Gannon Goes Green Contest: First Place

Somewhere in America, a plastic water bottle is toppling down a pile of trash and making its home in a landfill.  Actually, according to Doug James of Cornell University, make that about 840 bottles per second.  With such an alarming rate, plastic waste is overflowing landfills all throughout the world.  It’s found along every road, as well as in any body of water, vast entities of current-bound plastic trash being carried out to sea.

Even so, bottled water is becoming an enormous trend.  The Beverage Marketing Corporation reports America as the world’s leading consumer of bottled water, with over 30 billion bottles sold in 2005, up from 15 billion in 2002, and only 3.3 billion in 1997. So how much harm can be coming from these tiny little bottles?

Their production alone consumes massive amounts of energy along with Earth’s limited fossil fuels, all the while releasing tons of pollution and greenhouse gasses into the atmosphere.  The Earth Policy Institute states that approximately 17 million barrels of oil are used each year to make plastic water bottles for America alone.  This oil, enough to fuel about 120,000 cars or power 250,000 homes for an entire year, does not include any of the additional oil used for the bottles’ transportation all over the world.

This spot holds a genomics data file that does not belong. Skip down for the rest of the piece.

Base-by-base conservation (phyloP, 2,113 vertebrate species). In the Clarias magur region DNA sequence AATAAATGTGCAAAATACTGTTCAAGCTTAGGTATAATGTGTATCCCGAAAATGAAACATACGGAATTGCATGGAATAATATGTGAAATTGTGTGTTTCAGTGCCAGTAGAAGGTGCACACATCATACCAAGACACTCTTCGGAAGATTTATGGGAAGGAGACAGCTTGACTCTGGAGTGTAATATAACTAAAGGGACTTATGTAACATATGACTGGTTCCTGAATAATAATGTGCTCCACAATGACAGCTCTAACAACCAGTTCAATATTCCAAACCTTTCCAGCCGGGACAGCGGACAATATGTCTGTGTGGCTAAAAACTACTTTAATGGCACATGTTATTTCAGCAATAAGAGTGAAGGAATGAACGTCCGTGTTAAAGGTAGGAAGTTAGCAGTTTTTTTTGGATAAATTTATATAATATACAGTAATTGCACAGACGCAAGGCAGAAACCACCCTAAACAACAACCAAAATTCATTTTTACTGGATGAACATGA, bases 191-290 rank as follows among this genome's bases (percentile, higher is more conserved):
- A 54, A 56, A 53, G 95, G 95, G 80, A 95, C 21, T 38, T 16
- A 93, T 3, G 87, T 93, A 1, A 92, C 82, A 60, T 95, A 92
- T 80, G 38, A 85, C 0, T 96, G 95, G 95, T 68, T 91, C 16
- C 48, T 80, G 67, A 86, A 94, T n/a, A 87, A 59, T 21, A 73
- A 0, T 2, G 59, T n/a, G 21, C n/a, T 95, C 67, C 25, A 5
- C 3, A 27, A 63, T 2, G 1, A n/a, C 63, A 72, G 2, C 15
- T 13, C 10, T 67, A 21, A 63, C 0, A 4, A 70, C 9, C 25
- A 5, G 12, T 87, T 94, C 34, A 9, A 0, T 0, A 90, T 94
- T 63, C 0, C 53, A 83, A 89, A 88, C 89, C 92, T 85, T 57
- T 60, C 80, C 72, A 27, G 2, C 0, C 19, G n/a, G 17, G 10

The production of these bottles also consumes large quantities of water.  According to the Pacific Institute, every liter of water that gets bottled uses up to three liters of water in the purification process.  This need for so much water leads to numerous water extraction sites, causing  shortages in nearby areas and affecting many people and wildlife.

The disposal of these bottles is a major problem as well.  Doug James reports that, astoundingly, only about 12 percent of plastic water bottles get recycled.  The rest are either land filled, taking up to 1,000 years to decompose,  incinerated, releasing dozens of toxic fumes, or littered, often disturbing wildlife habitats.

So now, it’s up to us to make a difference.  While many cities have gone to the extreme of banning the sale of bottled water altogether, we at Gannon University can also help out by making one easy, simple change – avoiding the use of plastic water bottles.  Using reusable bottles instead will save you money and can even be healthier as well – while the Food and Drug Administration tests bottled water only once per year with results that are often unreported to consumers, the Environmental Protection Agency tests tap water monthly, and with more rigid standards.  If you don’t like the taste of tap water, you can buy products such as filter pitchers or faucet filters to improve the taste and remove any trace chemicals or bacteria.

By doing this one simple thing, Gannon University can make a difference.  We’ll be helping out the environment by conserving Earth’s resources and reducing our carbon footprints as well.


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